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With Kickstarter Funding, FOIA Machine Wants to Help Fix Public Records

BY Miranda Neubauer | Friday, July 19 2013


FOIA Machine, a platform that aims to streamline the process of tracking of filing and tracking public record requests, has raised more than $29,000 on Kickstarter — exceeding its funding goal by more than $10,000.

Backed by the Center for Investigative Reporting, the project grew out of a 2012 effort called BirdDog. With the help of $47,000 in seed funding from the John S. and James L. Knight Foundation's Knight Prototype Fund, the project expanded from collecting statistics on government response times to Freedom of Information Act requests into actually generating such requests. It has been tested internally by reporters at CIR, and once it is opened up to public use, it will be hosted by Investigative Reporters and Editors, a professional organization. Shane Shifflett, a developer on the FOIA Machine project and a data developer at the Huffington Post, says the team is now figuring out what features to add given their additional funding.

"We're all totally blown away. Nobody on the team anticipated this kind of support at all. We're just kind of awestruck and trying to figure out what to do next," said Shifflett. Development went dormant after the project's initial funding ran dry. New invitations to use the platform should start coming in September, and a public launch by Christmas.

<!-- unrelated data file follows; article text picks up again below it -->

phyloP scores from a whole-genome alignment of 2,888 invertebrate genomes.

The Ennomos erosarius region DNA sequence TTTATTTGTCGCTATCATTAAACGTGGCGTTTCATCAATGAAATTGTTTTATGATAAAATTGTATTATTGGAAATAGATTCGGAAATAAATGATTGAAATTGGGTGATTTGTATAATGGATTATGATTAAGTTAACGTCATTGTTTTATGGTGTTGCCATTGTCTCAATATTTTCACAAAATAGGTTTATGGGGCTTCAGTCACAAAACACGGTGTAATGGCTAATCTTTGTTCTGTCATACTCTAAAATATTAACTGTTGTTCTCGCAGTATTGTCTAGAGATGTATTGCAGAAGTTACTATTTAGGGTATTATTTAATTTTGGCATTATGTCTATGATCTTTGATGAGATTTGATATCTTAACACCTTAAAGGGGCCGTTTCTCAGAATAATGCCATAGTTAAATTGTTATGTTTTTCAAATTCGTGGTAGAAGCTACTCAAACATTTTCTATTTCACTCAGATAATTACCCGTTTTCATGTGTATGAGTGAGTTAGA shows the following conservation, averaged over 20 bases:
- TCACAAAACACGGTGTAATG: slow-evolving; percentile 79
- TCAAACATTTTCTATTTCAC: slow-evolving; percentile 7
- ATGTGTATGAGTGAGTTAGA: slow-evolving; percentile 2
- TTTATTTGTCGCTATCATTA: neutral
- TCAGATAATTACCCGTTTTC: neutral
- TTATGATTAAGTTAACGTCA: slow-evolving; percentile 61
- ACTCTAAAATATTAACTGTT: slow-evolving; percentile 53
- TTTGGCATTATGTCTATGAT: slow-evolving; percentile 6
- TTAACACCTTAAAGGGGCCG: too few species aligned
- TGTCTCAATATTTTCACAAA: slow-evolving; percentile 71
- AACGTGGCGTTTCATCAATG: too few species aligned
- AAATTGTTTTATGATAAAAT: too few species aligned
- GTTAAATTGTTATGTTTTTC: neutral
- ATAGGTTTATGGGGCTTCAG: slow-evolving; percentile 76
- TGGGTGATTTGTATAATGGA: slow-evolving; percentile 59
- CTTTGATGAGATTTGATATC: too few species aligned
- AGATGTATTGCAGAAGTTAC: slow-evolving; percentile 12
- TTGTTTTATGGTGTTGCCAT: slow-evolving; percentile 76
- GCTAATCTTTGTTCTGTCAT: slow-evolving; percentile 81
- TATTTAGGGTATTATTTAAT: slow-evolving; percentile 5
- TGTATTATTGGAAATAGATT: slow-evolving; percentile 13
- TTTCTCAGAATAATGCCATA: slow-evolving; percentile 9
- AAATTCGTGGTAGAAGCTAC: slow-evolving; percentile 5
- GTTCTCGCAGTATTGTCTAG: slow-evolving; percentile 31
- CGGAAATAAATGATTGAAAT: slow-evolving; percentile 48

While other transparency advocates welcomed the success of a new tool, they expressed some concern that FOIA Machine might duplicate existing efforts.

"I think it's amazing that so many people are excited about public records and for better tools to access government information," said Michael Morisy, co-founder of Muckrock, an existing platform in the business of helping users file public records requests.

Muckrock had offered to work with FOIA Machine two years ago, and the MuckRock team was "disappointed" that the FOIA Machine team opted to divide resources rather than working to create one "great" platform, Morisy said.

"Competition is great and giving people more options is good, but it doesn't seem like they are doing anything new or different. It's wasted energy that could be used towards something that is new or different," he said. "It's kind of hard to talk about FOIA Machine since nothing is actually public yet, and they have been talking about the site for a long time."

"Access to information (ATI) laws are among of the most underused tools for citizens to hold government accountable, so it's great to see such support for FOIA Machine. I am as surprised as its creators that it's been funded so quickly," wrote James McKinney, technical lead of OpenNorth, a Canadian open government group, in an e-mail.